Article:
Viruses often evolve in a laddered pattern, with each new variant evolving from the previous one. But the three riskiest variants of the coronavirus – Alpha, Delta and Omicron – have evolved independently. So to speak, the coronavirus doesn’t build on previous work – it constantly reinvents itself.

As more and more people around the world get vaccinated, evolution will favor forms of coronavirus that can bypass antibodies and other immune defenses.

“We were able to generate a different kind of variant that responds to selection pressures that we haven’t really thought about or to mutations that we haven’t really thought of,” said Emma Hodcroft, a molecular epidemiologist at the University. not really put together,” said Emma Hodcroft, a molecular epidemiologist at the University. of Bern in Switzerland.

Contrary to popular myth, coronavirus is not guaranteed to transform into a milder form over time. The virus can evolve to be less virulent if it kills its host before spreading to others, or if it runs out of hosts to infect. Not true for coronavirus.

“It doesn’t kill enough of us, to put it perfectly, to really deplete the reservoir of people to infect,” said Jeffrey Shaman, an epidemiologist at Columbia University. “And it’s certainly been passed on from an infected person long before the virus kills.”

Even if the next variant is as mild as Omicron or even milder, a highly contagious variant can still wreak havoc on the healthcare system.

“When you have something that can be transmitted through Omicron, you don’t need it to be too serious to really mess things up,” said Bill Hanage, an epidemiologist at the Harvard TH Chan School of Public Health.

The future will also depend on our ability to take risks, both as individuals and as a nation. The most relevant comparison is with the influenza virus, which has existed with humans for hundreds of years.

Like the coronavirus, the flu is primarily a threat to certain groups of people – in this case older adults, children under the age of 5, and people with weaker immune systems.

The rest of the population takes some precautions. Businesses and schools don’t require negative testing for people who already have the flu, and people don’t have to wear masks to protect themselves from the flu. Only about half of American adults choose to get vaccinated each year.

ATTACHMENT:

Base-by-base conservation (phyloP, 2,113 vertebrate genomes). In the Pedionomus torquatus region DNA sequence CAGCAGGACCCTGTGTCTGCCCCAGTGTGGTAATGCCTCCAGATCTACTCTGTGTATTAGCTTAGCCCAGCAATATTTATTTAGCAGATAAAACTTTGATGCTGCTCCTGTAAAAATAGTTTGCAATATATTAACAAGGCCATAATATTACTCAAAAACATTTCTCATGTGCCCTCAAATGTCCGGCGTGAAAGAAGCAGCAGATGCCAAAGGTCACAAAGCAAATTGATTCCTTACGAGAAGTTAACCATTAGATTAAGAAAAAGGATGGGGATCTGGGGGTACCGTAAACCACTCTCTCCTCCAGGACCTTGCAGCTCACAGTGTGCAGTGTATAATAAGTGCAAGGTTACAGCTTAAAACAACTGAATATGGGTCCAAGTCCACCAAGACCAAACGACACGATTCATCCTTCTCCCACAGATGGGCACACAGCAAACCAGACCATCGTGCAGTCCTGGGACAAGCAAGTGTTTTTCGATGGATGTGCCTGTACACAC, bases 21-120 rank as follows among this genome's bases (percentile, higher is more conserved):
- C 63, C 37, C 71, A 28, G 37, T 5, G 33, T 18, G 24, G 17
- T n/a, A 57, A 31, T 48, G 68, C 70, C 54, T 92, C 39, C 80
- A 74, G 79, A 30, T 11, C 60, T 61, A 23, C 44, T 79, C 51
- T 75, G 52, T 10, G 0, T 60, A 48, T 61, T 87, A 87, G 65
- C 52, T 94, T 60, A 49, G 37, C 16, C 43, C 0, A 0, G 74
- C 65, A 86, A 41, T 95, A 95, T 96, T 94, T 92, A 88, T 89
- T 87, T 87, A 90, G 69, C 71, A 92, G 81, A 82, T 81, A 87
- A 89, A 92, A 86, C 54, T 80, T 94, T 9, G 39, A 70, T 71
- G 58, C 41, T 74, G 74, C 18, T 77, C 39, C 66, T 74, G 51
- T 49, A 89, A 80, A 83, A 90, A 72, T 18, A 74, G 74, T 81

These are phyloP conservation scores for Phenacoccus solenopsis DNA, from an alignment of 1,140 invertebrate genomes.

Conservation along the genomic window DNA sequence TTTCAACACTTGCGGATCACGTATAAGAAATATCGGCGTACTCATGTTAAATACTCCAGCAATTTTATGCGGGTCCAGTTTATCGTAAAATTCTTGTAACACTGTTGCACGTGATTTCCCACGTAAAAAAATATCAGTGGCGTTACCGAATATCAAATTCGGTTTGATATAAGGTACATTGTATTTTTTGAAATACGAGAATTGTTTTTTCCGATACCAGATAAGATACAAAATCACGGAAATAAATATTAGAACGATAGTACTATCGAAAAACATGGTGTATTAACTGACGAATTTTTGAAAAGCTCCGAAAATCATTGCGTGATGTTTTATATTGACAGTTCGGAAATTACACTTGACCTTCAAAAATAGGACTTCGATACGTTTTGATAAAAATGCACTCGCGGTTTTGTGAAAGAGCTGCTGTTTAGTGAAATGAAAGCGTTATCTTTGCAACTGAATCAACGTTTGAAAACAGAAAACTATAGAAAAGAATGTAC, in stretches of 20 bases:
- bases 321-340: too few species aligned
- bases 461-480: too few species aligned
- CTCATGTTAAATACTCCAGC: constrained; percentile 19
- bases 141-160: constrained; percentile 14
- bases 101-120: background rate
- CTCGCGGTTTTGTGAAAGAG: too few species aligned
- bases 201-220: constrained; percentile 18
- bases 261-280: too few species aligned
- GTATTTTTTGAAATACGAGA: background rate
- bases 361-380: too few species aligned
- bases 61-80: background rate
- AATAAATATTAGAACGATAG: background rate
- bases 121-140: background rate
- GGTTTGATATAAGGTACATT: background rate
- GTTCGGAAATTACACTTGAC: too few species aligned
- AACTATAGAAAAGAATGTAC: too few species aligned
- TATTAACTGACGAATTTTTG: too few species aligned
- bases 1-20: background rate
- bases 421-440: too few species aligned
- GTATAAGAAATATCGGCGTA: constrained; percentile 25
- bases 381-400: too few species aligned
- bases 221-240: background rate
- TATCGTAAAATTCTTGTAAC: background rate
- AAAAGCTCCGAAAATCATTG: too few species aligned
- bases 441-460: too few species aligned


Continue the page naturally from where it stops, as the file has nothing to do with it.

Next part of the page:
With the coronavirus, public health officials are now grappling with what normal will look like, including what trade-offs are acceptable. But they acknowledge that trade-offs are coming.

“We don’t have a vision of the level of control we’re aiming for,” said Jennifer Nuzzo, an epidemiologist at the Bloomberg School of Public Health at Johns Hopkins University. “I just don’t think there’s a case for any of us to be targeted.”

This month, a group of former President Biden advisers urged the administration to plan for a “new normal” that includes living with coronavirus and the flu for the long term. Like Dr. Nuzzo, they argued that authorities should set targets for the number of hospitalizations and deaths that would trigger emergency measures.

As the coronavirus frequently has overblown expectations, Americans should hope for the best – but be prepared to live a little longer with something falling short.

“We all want this to end,” Dr. Shaman said. “But I think we have to be a bit more agnostic in our approach to this whole issue.”

“We don’t know,” he added. “We just don’t know.” Yes, Omicron is easing its holdings. But the pandemic is not over yet.

Fry Electronics Team